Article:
Why Twitter isn't pointless babble
For all its weaknesses, Twitter is an interesting way to view a mosaic of what is in people's heads at any given moment.
Have you ever sat in a bar or a coffee shop, just watching what people do, examining the expressions on their faces, or just desperately trying to overhear the endearing nonsense that emerges from their mouths?
That's how I think of Twitter.
Except there is one small difference with this peculiar little microblogging site: you can control who is in the bar or the coffee shop.
Some extremely clever people at Pear Analyticsthat 40 percent of tweets are "pointless babble". However, might their analysis be, as the English enjoy saying, just a little pear-shaped?
Some people might view, say, reality television as pointless. Yet for others it reveals aspects of humanity that can enlighten far more than many a drama.
And the lovely thing about Twitter is that it is reality television without those pesky scriptwriters.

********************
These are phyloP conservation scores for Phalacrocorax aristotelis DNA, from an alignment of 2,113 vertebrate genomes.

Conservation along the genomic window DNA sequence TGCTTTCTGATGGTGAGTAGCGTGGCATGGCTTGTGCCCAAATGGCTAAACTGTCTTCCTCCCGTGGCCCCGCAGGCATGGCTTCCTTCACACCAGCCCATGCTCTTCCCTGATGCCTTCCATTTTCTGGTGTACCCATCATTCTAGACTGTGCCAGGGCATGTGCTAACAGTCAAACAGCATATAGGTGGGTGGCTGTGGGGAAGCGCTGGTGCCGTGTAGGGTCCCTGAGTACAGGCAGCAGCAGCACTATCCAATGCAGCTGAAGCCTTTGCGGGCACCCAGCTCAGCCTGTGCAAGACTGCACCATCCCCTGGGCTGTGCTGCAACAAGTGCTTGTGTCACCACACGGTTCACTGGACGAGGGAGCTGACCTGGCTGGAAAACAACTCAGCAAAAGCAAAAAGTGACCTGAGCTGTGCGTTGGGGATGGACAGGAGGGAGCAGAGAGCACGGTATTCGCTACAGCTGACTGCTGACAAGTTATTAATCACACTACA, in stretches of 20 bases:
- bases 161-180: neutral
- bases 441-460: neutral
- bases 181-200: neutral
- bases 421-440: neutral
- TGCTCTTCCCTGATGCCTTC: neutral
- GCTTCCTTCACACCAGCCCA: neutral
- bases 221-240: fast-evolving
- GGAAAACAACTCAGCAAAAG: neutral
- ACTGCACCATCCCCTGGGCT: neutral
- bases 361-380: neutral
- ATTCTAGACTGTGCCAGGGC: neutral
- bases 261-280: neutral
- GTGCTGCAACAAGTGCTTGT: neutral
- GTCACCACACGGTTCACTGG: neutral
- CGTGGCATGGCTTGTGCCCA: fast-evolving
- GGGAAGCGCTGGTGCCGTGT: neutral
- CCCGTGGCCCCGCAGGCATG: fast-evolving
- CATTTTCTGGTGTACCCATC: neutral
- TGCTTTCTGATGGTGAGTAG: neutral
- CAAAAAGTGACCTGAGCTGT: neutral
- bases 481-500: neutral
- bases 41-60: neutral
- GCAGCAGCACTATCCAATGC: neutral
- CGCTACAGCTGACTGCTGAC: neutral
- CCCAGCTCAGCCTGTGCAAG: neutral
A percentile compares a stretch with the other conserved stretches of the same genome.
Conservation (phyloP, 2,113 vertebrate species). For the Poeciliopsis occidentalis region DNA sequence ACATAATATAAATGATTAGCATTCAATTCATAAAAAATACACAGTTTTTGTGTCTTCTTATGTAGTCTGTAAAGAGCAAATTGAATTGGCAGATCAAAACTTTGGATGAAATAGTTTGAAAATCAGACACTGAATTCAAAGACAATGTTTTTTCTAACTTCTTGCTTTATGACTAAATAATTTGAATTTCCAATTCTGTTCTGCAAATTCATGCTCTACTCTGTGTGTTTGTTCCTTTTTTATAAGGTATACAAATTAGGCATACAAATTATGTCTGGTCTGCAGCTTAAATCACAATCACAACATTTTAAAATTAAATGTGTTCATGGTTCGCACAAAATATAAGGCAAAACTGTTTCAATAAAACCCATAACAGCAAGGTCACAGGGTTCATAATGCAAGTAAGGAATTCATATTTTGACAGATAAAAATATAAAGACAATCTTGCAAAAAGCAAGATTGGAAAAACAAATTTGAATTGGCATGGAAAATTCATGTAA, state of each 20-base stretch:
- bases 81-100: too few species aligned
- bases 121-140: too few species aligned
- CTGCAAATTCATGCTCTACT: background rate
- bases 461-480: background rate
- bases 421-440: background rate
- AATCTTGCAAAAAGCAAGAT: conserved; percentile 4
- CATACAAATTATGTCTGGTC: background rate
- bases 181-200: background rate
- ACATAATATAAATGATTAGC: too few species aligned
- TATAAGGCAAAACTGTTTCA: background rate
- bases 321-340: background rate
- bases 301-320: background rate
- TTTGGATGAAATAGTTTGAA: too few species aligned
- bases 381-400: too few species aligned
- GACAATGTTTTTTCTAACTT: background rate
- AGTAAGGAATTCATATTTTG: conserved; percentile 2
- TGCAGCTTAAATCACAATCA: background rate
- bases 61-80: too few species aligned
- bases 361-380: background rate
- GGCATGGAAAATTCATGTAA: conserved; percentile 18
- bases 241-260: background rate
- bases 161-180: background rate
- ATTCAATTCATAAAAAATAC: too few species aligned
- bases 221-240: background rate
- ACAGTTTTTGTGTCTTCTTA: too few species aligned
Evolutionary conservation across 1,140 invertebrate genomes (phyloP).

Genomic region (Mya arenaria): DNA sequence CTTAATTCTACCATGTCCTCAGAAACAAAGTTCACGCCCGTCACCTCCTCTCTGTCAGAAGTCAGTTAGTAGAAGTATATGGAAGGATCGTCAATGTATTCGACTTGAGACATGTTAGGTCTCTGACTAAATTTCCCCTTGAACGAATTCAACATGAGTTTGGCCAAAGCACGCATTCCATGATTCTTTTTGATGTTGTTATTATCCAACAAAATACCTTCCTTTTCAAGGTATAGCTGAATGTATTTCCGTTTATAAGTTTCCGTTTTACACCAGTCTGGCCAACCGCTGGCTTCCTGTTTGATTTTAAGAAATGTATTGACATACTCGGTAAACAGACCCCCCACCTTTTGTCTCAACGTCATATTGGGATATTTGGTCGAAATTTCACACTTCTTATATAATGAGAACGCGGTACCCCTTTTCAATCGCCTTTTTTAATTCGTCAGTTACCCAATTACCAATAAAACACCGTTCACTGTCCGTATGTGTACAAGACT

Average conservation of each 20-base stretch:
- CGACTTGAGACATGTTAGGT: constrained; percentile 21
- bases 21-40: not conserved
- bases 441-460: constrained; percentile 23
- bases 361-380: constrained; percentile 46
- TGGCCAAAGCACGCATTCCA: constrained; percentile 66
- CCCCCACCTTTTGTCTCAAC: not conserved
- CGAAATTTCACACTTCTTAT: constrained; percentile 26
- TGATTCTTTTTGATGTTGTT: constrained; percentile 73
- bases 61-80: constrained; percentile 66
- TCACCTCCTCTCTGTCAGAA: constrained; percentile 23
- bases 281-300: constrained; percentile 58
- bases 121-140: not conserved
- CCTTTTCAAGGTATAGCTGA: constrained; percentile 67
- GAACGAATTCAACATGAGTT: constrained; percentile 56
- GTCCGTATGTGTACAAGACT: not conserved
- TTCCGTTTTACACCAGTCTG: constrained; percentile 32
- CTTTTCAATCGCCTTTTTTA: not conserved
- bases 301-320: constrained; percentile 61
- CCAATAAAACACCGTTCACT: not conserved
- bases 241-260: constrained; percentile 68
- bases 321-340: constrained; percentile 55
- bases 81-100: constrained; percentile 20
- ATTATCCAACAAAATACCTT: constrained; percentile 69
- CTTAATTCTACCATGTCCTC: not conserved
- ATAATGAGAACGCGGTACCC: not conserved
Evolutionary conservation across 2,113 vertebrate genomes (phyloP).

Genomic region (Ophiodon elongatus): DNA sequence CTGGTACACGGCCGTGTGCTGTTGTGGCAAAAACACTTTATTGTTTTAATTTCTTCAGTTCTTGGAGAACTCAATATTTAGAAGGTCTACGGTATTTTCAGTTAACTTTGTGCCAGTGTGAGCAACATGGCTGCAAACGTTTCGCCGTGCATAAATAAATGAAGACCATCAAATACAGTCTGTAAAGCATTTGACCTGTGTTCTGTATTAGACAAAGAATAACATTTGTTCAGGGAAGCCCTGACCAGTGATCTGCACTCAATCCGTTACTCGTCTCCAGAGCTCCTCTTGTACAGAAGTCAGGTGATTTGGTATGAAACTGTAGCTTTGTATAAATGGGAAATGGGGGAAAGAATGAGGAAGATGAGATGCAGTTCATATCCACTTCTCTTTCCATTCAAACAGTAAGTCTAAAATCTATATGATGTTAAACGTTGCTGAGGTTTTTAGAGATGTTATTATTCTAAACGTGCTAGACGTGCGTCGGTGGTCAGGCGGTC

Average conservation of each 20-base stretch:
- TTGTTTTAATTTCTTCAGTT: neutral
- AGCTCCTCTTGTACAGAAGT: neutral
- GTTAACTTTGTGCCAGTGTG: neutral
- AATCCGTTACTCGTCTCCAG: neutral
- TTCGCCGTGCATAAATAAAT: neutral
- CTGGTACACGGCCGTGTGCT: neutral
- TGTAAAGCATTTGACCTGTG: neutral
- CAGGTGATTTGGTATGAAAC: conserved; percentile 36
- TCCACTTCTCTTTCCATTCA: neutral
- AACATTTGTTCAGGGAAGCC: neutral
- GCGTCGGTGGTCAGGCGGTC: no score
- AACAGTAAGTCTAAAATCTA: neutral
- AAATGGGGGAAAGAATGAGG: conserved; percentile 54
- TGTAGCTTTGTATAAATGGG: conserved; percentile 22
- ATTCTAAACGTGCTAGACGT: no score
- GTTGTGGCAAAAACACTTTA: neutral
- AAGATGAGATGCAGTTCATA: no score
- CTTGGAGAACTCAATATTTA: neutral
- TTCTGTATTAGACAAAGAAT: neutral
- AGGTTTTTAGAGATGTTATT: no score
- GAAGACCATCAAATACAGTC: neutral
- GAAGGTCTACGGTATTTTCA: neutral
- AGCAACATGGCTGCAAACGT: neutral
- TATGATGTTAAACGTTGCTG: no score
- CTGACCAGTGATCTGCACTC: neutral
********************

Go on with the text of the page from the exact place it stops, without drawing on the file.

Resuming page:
Because, while you are not the scriptwriter, you are certainly the producer. You choose the cast, you fire the cast when they're boring you, and budget is no problem whatsoever.
You want Shaq in your soap opera? Please do help yourself.
You want some obscure 15-year-old Irish blogger who has sworn off chocolate (and I think I am following one), then he is entirely at your disposal.
Of course, there are those who enjoy large crowds and follow thousands of people. They are probably people who enjoy blockbuster movies and have little interest in character development.
But there is something peculiarly mesmerizing about reading, say, Stephen Fry's torrid emotions on the subject of his beloved and largely terrible lower level soccer team, Norwich City.
On the other hand, sometimes strange people from out there in the world decide they will follow you.
You check who they are and think to yourself: "I wonder what the life of an Australian fisherman who is deeply into the NBA might be like". So you follow him and, in a way that is no more than staring at a painting at a gallery, you begin to discover.
Perhaps these people tweet about picking their noses, flowers for their beloveds, or sides in a fight. Perhaps in isolation, such things seem pointless.
But, as long as you follow a palatable number of people, even allegedly mundane actions bring, on a day-to-day basis, a certain flavor to your view of the world that day. Just like being out on the streets and observing.
Pointless babble? To a number-cruncher, perhaps. But when did number-crunchers ever tickle the soul?